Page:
Editor:

This letter is a reaction to Ellen Snortland’s column in Pasadena Weekly.

My feeling about these flights is that they are simply ego trips. These men have the money, and they choose to spend it on a meaningless glory trip. The U.S. and Soviet Union space programs starting in the 1950s were creating and testing new technologies.

An early U.S. aircraft that was the first to break the sound barrier was the rocket powered X1 that was carried into the air by another aircraft.

It was dropped from the carrier craft and fired its rocket engine to achieve the speed that exceeded the speed of sound. Branson’s stunt used the same technology. His rocket plane had more people on board, but that is the major difference. Bezos’ capsule resembled the Mercury craft that sent the first U.S. man to the edge of space. The Mercury craft landed in the ocean and carried only one person, but that is the major difference from Bezos’ flight. My point is that the U.S. and Soviet space programs were exploring and expanding our knowledge of space beyond our planet. They also created solutions to the hostile environment of space, and some creations have become commercial successes.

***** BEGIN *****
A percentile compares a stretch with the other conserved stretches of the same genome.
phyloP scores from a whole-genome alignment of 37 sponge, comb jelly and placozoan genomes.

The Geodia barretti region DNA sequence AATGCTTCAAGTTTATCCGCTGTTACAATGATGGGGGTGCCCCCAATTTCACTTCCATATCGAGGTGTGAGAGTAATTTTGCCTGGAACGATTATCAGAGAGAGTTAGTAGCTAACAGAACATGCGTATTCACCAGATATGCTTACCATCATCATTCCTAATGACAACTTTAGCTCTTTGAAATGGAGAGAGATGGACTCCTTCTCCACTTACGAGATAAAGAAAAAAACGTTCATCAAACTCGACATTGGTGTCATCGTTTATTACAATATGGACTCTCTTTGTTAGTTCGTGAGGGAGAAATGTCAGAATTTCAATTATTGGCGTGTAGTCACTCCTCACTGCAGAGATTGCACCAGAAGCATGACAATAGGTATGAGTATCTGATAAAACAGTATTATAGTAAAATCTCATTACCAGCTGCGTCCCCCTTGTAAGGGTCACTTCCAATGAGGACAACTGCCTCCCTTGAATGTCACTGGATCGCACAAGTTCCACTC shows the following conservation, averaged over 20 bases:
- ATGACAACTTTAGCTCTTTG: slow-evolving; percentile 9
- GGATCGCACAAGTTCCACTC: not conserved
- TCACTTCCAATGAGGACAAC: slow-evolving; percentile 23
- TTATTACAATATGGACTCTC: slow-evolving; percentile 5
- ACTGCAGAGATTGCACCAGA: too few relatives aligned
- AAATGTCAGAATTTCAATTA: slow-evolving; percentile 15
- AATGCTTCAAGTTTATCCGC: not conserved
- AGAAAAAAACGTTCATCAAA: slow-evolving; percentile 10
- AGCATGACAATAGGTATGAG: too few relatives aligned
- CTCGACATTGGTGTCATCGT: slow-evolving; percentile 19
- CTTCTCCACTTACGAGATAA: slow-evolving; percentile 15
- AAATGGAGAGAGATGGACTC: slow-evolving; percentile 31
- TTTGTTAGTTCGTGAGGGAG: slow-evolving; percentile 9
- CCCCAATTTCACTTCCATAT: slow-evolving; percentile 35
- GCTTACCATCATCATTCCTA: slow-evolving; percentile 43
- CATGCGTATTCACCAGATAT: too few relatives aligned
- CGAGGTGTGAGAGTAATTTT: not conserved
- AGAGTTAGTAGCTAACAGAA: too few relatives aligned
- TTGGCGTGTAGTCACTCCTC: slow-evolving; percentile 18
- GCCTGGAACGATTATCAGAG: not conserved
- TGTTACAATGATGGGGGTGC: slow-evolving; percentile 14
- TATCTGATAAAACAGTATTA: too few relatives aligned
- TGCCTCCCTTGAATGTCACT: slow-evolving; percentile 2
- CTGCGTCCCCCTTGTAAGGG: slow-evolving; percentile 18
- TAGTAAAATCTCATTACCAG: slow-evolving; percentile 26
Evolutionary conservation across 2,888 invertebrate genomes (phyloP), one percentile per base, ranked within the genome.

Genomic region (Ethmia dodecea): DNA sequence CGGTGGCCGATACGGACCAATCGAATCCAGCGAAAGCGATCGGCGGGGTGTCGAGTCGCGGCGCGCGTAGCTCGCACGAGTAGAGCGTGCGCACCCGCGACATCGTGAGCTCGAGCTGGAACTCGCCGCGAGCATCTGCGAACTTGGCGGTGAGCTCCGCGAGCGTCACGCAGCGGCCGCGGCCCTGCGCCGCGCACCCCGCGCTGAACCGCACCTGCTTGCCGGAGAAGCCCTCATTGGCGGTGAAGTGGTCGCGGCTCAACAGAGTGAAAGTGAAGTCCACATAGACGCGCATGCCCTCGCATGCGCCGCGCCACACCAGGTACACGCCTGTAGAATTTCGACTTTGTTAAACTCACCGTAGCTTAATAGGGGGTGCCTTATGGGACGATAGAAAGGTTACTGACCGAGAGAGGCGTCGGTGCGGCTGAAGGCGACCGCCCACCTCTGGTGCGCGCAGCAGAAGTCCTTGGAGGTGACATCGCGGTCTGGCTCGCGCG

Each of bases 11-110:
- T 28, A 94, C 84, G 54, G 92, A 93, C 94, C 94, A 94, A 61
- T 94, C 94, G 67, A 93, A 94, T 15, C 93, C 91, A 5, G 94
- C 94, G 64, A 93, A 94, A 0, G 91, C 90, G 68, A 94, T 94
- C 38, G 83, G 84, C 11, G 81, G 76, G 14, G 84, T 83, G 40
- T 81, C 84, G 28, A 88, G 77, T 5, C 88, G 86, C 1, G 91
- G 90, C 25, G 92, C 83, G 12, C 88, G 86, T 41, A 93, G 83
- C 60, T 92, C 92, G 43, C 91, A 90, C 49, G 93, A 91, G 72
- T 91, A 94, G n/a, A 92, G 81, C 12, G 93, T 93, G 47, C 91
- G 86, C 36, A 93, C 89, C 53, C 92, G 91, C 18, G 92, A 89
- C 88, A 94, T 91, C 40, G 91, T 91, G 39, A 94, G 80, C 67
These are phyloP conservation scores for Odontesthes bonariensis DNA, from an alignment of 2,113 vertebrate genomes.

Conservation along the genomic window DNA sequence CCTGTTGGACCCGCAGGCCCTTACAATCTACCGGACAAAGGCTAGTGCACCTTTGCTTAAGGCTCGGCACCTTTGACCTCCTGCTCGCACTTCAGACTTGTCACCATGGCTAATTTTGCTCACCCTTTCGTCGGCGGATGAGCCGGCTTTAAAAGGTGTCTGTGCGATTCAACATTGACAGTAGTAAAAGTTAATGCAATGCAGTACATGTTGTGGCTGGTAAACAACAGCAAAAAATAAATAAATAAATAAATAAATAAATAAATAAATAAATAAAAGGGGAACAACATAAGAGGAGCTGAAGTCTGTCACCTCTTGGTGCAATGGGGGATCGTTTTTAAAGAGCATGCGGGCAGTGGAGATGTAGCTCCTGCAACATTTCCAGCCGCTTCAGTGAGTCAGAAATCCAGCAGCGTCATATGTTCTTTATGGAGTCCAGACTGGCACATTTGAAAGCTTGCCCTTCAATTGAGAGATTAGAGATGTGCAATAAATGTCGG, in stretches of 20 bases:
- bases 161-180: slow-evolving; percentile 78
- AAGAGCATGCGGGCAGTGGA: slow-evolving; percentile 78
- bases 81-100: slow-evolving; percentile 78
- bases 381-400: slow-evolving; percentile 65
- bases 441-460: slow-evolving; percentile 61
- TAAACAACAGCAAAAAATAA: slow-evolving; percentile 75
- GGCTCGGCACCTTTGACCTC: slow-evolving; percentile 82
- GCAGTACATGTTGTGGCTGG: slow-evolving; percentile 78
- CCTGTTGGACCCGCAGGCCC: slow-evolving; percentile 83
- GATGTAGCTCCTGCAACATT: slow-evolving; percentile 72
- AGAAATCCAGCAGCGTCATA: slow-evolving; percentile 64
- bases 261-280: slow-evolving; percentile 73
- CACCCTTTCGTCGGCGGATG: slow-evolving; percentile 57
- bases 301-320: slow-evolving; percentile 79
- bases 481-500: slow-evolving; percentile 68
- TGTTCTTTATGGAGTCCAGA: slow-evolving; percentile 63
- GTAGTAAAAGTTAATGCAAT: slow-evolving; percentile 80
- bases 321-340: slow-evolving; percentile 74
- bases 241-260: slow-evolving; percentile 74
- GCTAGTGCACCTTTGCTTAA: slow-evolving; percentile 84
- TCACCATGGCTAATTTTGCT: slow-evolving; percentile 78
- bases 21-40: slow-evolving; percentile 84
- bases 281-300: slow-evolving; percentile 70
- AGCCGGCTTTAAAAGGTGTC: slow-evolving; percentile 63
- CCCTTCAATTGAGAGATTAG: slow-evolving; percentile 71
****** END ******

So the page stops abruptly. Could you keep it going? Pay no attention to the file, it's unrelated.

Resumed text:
The other side of this is these men are not interested in spending money that will help their employees. They want maximum profit. They want to satisfy their stockholders. Bezos’ Amazon workers, the ones he “thanked” for financing the flight, often work in horrific conditions.

A recent effort to organize workers at an Amazon warehouse in the south was actively obstructed by Amazon, and it lost the vote to organize. There were probably violations of labor laws, but the government seems unwilling to ensure that labor organizing actions are done fairly.

Finally, these stunts are, to me, a strong argument for instituting a wealth tax on those who have such excessive personal wealth. Those who say these people “earned” that wealth need to realize that it was amassed on the backs of hundreds or thousands of workers often paid poverty level wages to work in unsafe conditions.

We need a national minimal living wage for workers and active enforcement of laws affecting worker safety. We also need to prevent companies from buying from foreign sources that use slave or near-slave labor.

Gary Green

Pasadena